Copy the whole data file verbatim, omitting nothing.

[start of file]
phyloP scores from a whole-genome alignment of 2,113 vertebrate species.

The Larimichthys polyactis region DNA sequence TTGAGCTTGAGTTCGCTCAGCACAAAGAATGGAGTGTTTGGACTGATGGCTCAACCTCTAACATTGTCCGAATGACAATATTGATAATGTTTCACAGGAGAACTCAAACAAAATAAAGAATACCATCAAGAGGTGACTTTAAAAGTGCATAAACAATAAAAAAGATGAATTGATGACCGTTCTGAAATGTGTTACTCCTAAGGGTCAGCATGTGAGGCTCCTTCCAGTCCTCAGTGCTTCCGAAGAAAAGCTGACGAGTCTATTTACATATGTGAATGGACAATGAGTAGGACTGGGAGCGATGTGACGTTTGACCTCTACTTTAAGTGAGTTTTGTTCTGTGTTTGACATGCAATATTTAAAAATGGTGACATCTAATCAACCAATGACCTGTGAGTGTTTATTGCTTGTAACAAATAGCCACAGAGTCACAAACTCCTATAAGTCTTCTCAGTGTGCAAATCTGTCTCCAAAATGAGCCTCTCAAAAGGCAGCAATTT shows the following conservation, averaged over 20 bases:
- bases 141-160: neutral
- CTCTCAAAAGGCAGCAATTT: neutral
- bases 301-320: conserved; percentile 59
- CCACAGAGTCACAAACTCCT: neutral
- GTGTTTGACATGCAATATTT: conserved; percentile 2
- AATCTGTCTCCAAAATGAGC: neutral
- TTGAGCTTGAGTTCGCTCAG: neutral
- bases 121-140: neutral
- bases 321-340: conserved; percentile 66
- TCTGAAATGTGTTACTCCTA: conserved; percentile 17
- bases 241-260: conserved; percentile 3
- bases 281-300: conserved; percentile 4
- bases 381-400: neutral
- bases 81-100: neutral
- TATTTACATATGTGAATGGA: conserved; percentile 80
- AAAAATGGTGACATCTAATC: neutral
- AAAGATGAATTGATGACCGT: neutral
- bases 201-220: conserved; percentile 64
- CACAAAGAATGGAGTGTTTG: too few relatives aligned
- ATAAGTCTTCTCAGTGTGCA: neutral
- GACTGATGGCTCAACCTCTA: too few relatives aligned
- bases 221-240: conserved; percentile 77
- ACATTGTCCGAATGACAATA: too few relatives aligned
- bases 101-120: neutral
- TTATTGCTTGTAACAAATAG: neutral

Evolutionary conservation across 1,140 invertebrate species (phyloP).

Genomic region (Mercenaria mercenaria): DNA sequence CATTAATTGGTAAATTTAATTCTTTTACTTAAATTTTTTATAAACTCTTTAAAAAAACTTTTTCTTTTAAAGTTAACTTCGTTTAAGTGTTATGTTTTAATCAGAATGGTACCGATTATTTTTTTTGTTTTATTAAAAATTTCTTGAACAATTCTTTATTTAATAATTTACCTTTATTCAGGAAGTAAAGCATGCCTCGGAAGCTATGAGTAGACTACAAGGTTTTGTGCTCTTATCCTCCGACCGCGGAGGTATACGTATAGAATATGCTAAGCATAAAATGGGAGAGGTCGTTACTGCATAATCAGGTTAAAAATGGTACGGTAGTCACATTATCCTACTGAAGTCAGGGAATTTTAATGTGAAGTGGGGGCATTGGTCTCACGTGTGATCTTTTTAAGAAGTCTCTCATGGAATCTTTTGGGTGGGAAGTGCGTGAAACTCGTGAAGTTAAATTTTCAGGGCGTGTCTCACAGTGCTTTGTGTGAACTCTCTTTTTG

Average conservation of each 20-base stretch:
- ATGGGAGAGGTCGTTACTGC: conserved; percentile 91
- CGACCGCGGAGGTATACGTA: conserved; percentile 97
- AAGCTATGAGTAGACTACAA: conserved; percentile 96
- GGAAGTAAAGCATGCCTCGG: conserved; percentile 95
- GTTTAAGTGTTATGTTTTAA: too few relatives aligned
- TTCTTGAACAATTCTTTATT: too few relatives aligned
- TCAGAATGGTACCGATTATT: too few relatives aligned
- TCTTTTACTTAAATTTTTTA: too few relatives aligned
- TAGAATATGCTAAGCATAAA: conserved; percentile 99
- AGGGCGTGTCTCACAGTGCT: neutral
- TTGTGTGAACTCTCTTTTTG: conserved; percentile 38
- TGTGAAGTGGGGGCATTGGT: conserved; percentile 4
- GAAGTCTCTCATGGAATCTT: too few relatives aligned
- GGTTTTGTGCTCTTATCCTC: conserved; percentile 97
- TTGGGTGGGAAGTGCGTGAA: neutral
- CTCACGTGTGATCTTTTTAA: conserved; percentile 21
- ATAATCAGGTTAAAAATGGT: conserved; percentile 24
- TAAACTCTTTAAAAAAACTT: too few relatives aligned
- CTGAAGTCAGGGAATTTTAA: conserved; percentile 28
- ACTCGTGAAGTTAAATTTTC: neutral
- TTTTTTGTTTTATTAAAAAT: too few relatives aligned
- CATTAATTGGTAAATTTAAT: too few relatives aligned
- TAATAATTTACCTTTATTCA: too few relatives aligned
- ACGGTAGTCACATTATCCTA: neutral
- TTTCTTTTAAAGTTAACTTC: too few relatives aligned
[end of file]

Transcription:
phyloP scores from a whole-genome alignment of 2,113 vertebrate species.

The Larimichthys polyactis region DNA sequence TTGAGCTTGAGTTCGCTCAGCACAAAGAATGGAGTGTTTGGACTGATGGCTCAACCTCTAACATTGTCCGAATGACAATATTGATAATGTTTCACAGGAGAACTCAAACAAAATAAAGAATACCATCAAGAGGTGACTTTAAAAGTGCATAAACAATAAAAAAGATGAATTGATGACCGTTCTGAAATGTGTTACTCCTAAGGGTCAGCATGTGAGGCTCCTTCCAGTCCTCAGTGCTTCCGAAGAAAAGCTGACGAGTCTATTTACATATGTGAATGGACAATGAGTAGGACTGGGAGCGATGTGACGTTTGACCTCTACTTTAAGTGAGTTTTGTTCTGTGTTTGACATGCAATATTTAAAAATGGTGACATCTAATCAACCAATGACCTGTGAGTGTTTATTGCTTGTAACAAATAGCCACAGAGTCACAAACTCCTATAAGTCTTCTCAGTGTGCAAATCTGTCTCCAAAATGAGCCTCTCAAAAGGCAGCAATTT shows the following conservation, averaged over 20 bases:
- bases 141-160: neutral
- CTCTCAAAAGGCAGCAATTT: neutral
- bases 301-320: conserved; percentile 59
- CCACAGAGTCACAAACTCCT: neutral
- GTGTTTGACATGCAATATTT: conserved; percentile 2
- AATCTGTCTCCAAAATGAGC: neutral
- TTGAGCTTGAGTTCGCTCAG: neutral
- bases 121-140: neutral
- bases 321-340: conserved; percentile 66
- TCTGAAATGTGTTACTCCTA: conserved; percentile 17
- bases 241-260: conserved; percentile 3
- bases 281-300: conserved; percentile 4
- bases 381-400: neutral
- bases 81-100: neutral
- TATTTACATATGTGAATGGA: conserved; percentile 80
- AAAAATGGTGACATCTAATC: neutral
- AAAGATGAATTGATGACCGT: neutral
- bases 201-220: conserved; percentile 64
- CACAAAGAATGGAGTGTTTG: too few relatives aligned
- ATAAGTCTTCTCAGTGTGCA: neutral
- GACTGATGGCTCAACCTCTA: too few relatives aligned
- bases 221-240: conserved; percentile 77
- ACATTGTCCGAATGACAATA: too few relatives aligned
- bases 101-120: neutral
- TTATTGCTTGTAACAAATAG: neutral

Evolutionary conservation across 1,140 invertebrate species (phyloP).

Genomic region (Mercenaria mercenaria): DNA sequence CATTAATTGGTAAATTTAATTCTTTTACTTAAATTTTTTATAAACTCTTTAAAAAAACTTTTTCTTTTAAAGTTAACTTCGTTTAAGTGTTATGTTTTAATCAGAATGGTACCGATTATTTTTTTTGTTTTATTAAAAATTTCTTGAACAATTCTTTATTTAATAATTTACCTTTATTCAGGAAGTAAAGCATGCCTCGGAAGCTATGAGTAGACTACAAGGTTTTGTGCTCTTATCCTCCGACCGCGGAGGTATACGTATAGAATATGCTAAGCATAAAATGGGAGAGGTCGTTACTGCATAATCAGGTTAAAAATGGTACGGTAGTCACATTATCCTACTGAAGTCAGGGAATTTTAATGTGAAGTGGGGGCATTGGTCTCACGTGTGATCTTTTTAAGAAGTCTCTCATGGAATCTTTTGGGTGGGAAGTGCGTGAAACTCGTGAAGTTAAATTTTCAGGGCGTGTCTCACAGTGCTTTGTGTGAACTCTCTTTTTG

Average conservation of each 20-base stretch:
- ATGGGAGAGGTCGTTACTGC: conserved; percentile 91
- CGACCGCGGAGGTATACGTA: conserved; percentile 97
- AAGCTATGAGTAGACTACAA: conserved; percentile 96
- GGAAGTAAAGCATGCCTCGG: conserved; percentile 95
- GTTTAAGTGTTATGTTTTAA: too few relatives aligned
- TTCTTGAACAATTCTTTATT: too few relatives aligned
- TCAGAATGGTACCGATTATT: too few relatives aligned
- TCTTTTACTTAAATTTTTTA: too few relatives aligned
- TAGAATATGCTAAGCATAAA: conserved; percentile 99
- AGGGCGTGTCTCACAGTGCT: neutral
- TTGTGTGAACTCTCTTTTTG: conserved; percentile 38
- TGTGAAGTGGGGGCATTGGT: conserved; percentile 4
- GAAGTCTCTCATGGAATCTT: too few relatives aligned
- GGTTTTGTGCTCTTATCCTC: conserved; percentile 97
- TTGGGTGGGAAGTGCGTGAA: neutral
- CTCACGTGTGATCTTTTTAA: conserved; percentile 21
- ATAATCAGGTTAAAAATGGT: conserved; percentile 24
- TAAACTCTTTAAAAAAACTT: too few relatives aligned
- CTGAAGTCAGGGAATTTTAA: conserved; percentile 28
- ACTCGTGAAGTTAAATTTTC: neutral
- TTTTTTGTTTTATTAAAAAT: too few relatives aligned
- CATTAATTGGTAAATTTAAT: too few relatives aligned
- TAATAATTTACCTTTATTCA: too few relatives aligned
- ACGGTAGTCACATTATCCTA: neutral
- TTTCTTTTAAAGTTAACTTC: too few relatives aligned